Under the EAI, the United States has reduced about $875 million of the bilateral foreign assistance and food assistance obligations of Argentina, Bolivia, Chile, Colombia, El Salvador, Jamaica, and Uruguay. If bilateral framework agreements have been negotiated, $154 million in local currency resources could be channeled to environmental and child survival projects in these countries. The U.S. Congress has authorized the reduction of AID debt, and swaps of nonconcessional loans; and appropriations have been obtained for a further $90 million for EAI debt reduction in fiscal year 1993.
At the 1992 “Earth Summit” in Rio de Janeiro, the Canadian Government proposed its Debt Conversion Initiative for Sustainable Development. Under this initiative up to $145 million of ODA loans owed by developing countries in the Western Hemisphere can be converted into local currency funds to help finance environmental and other sustainable development projects. Countries eligible for debt relief under this initiative include Brazil, Colombia, Costa Rica, Cuba, Dominican Republic, El Salvador, Guatemala, and Peru. Debt conversions will be negotiated and implemented on a case-by-case basis. They will be subject to specific conditions related in particular to the promotion of human rights and democratic principles, as well as to economic policies. The schedule of payments in local currency is to be determined on the basis of a country’s capacity to pay and of the financing requirements of the projects being supported. Provision will also be made to safeguard scheduled payments against erosion of their real value.
The Swiss Debt Reduction Facility became operational in January 1991, with an original endowment of Sfr 100 million, which was later expanded to Sfr 500 million. The facility can be used for debt relief measures over a period of five to seven years. It is estimated that the facility will help eliminate debts of around $1.8 billion. The aim of the facility is to support highly indebted low-income countries that have established strong reform records, provided they (1) have acceptable conditions of governance; (2) have adequate debt-management systems; and (3) implement programs supported by multilateral financial institutions. The 45 countries eligible for debt relief under this facility include the least-developed countries and other developing countries that either obtain Paris Club reschedulings on enhanced concessional terms or are recipients of Swiss ODA that has been rescheduled under the Paris Club framework.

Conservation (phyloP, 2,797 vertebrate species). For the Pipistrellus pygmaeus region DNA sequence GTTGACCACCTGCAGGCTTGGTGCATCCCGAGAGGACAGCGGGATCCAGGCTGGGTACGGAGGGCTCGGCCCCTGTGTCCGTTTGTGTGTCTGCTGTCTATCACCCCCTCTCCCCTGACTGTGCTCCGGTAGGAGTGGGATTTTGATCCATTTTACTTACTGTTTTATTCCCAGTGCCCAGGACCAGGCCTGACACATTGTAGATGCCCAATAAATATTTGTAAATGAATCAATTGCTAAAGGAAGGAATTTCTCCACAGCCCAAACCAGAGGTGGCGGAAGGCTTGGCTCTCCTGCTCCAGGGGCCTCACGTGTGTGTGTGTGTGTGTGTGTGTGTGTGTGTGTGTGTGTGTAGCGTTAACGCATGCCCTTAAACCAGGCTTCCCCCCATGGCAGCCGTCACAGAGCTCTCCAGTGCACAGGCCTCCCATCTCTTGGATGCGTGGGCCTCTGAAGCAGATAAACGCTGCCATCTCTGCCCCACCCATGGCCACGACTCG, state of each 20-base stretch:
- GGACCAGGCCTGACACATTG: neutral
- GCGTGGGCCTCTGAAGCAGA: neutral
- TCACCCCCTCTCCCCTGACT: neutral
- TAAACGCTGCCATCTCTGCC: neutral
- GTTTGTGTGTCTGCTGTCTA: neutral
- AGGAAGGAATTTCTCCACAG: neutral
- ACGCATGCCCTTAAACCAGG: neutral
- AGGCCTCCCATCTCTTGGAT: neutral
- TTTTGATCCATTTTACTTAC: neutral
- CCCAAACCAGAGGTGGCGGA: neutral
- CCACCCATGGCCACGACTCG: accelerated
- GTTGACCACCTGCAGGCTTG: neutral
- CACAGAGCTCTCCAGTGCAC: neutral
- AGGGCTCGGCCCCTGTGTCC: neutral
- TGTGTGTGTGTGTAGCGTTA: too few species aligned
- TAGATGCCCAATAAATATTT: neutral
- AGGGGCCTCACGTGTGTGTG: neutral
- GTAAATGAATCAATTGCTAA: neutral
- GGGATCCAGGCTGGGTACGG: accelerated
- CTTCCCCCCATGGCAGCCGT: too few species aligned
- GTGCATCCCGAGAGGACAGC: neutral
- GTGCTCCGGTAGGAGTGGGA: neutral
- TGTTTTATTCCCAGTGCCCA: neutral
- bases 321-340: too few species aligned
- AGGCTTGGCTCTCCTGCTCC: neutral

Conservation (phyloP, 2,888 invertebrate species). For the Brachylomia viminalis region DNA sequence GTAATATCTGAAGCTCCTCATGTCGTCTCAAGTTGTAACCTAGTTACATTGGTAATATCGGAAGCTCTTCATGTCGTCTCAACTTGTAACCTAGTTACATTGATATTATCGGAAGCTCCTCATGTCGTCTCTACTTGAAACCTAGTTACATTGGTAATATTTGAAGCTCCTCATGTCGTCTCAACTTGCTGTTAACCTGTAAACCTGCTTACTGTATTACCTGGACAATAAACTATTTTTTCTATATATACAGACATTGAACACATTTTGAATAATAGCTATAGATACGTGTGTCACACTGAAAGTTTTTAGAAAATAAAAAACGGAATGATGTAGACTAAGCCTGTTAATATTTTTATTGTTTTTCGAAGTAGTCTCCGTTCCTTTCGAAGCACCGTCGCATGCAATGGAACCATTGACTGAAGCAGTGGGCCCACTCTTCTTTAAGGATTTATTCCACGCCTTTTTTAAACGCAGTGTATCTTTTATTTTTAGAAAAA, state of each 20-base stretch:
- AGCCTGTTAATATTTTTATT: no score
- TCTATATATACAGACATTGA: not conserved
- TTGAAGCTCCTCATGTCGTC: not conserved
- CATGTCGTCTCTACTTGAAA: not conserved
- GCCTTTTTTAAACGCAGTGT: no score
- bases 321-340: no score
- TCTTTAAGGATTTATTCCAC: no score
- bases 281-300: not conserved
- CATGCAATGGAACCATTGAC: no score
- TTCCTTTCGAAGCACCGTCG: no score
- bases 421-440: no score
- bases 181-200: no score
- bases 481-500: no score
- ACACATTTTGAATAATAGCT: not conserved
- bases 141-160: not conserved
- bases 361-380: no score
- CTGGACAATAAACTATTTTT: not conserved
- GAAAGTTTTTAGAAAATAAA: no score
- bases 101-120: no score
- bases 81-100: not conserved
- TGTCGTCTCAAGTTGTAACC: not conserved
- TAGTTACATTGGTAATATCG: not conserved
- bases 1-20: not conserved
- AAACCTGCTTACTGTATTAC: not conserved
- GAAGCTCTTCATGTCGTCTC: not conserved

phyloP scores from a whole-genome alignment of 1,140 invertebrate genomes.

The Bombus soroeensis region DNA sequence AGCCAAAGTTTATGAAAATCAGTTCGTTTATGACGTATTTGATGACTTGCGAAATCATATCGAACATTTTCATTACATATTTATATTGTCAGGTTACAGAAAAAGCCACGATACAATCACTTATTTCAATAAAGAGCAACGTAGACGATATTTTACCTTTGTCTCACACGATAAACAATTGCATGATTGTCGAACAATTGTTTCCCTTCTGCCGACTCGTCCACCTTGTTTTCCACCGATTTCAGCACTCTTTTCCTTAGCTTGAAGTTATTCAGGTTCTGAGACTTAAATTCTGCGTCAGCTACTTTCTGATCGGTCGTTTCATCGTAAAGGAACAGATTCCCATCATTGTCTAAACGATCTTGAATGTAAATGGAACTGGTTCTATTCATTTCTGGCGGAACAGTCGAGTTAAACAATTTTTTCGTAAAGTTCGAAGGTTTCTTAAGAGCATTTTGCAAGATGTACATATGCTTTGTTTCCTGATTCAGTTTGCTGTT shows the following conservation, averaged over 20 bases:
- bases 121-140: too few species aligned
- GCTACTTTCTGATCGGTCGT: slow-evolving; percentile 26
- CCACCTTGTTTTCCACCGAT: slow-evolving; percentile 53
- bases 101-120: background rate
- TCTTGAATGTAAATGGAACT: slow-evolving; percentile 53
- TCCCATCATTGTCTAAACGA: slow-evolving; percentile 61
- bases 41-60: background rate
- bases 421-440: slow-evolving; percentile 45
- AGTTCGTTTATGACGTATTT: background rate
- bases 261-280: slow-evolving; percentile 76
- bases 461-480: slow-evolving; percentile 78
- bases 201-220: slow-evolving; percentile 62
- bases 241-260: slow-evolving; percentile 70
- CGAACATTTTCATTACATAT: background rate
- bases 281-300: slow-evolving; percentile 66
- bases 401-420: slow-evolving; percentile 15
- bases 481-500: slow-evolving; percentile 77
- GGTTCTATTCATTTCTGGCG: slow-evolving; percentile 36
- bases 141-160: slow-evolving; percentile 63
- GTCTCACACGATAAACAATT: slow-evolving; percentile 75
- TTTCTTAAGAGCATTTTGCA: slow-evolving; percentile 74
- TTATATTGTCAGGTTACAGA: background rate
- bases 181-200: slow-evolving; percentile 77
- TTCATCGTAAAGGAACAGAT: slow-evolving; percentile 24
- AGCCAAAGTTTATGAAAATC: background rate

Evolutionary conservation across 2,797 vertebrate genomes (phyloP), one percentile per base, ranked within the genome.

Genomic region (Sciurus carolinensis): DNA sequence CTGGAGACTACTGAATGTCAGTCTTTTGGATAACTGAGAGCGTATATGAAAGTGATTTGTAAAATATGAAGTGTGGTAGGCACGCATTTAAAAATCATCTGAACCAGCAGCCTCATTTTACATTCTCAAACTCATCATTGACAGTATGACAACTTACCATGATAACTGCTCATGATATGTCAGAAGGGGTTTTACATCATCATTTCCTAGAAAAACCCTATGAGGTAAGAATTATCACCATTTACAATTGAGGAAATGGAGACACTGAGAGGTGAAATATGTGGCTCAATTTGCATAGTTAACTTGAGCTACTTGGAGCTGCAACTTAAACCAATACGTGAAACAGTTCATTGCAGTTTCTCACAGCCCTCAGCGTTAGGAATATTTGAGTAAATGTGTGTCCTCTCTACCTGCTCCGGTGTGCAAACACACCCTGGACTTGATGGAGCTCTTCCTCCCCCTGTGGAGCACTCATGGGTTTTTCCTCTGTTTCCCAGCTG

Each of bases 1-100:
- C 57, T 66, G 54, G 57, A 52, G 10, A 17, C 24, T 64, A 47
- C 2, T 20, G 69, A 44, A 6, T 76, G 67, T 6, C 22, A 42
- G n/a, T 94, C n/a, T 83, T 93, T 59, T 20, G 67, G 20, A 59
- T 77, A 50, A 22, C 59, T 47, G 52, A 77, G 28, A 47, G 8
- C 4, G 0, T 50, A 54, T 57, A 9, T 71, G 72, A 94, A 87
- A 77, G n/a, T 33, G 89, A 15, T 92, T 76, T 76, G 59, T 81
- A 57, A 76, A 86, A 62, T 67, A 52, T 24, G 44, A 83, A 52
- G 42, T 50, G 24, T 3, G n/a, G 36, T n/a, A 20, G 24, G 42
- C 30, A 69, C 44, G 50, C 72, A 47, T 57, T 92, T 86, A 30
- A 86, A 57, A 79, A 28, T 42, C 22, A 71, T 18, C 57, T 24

The resources of the facility can be used for a wide range of measures, including buy-backs of officially insured Swiss export credits and commercial noninsured debt, contributions to the clearing of arrears, and the financing of payments to the multilaterals. Alternatively, debt cancellation can be linked to the creation by the debtor government of a local currency counterpart fund that would be used to finance development projects.
In March 1992, the facility contributed $42 million to a buy-back from Swiss exporters (95 percent participated) of the noninsured portion of officially supported claims on 22 mostly African countries; this retired debt of a face value of $0.2 billion. The total value of debt eliminated under this operation, including the portion guaranteed by the Swiss export credit agency that will be written off as it falls due, is estimated at $1 billion.
The French Government announced a new debt initiative at the 1992 Franco-African Summit held in Libreville (Gabon), known as the Libreville Debt Initiative, under which France would cancel or convert ODA debts through a debt conversion fund of FF 4 billion set up at the end of 1992. The initiative applies to Cameroon, the Congo, Côte d’Ivoire, and Gabon. The cancellations would occur as counterparts to the development projects included in the government investment programs and approved by the Caisse Française de Developpement (CFD). These projects can be in the areas of environmental protection, social and educational development, productivity improvements, and agricultural development. Individual investment projects eligible under the initiative may reach up to FF 100 million.
Debt Conversions Under Paris Club Agreements
In September 1990, Paris Club creditors introduced in debt-rescheduling agreements for lower middle-income countries a provision for debt conversions on a voluntary basis in the form of debt-for-equity, debt-for-aid, debt-for-nature, and other debt-for-local currency operations. The amount of debt that could be converted under this provision was limited to the greater of $10 million or 10 percent of consolidated commercial credits; however, 100 percent of ODA and direct government loans could be included. The provision was subsequently included in the new menu of enhanced concessions.
To date, debt-conversion agreements have been concluded by France and the United Kingdom. The agreement between France and Egypt, concluded in March 1993, provides for a conversion of bilateral claims into investments. The conversions are to take place in several tranches, each of which will be subject to competitive bidding from investors. In the projects approved by the authorities in the first tranche, claims worth FF 550 million were auctioned. The Export Credit Guarantee Department (ECGD) of the United Kingdom has concluded debt conversions with Egypt, Nigeria, and Tanzania, mostly for developmental, health, and education projects.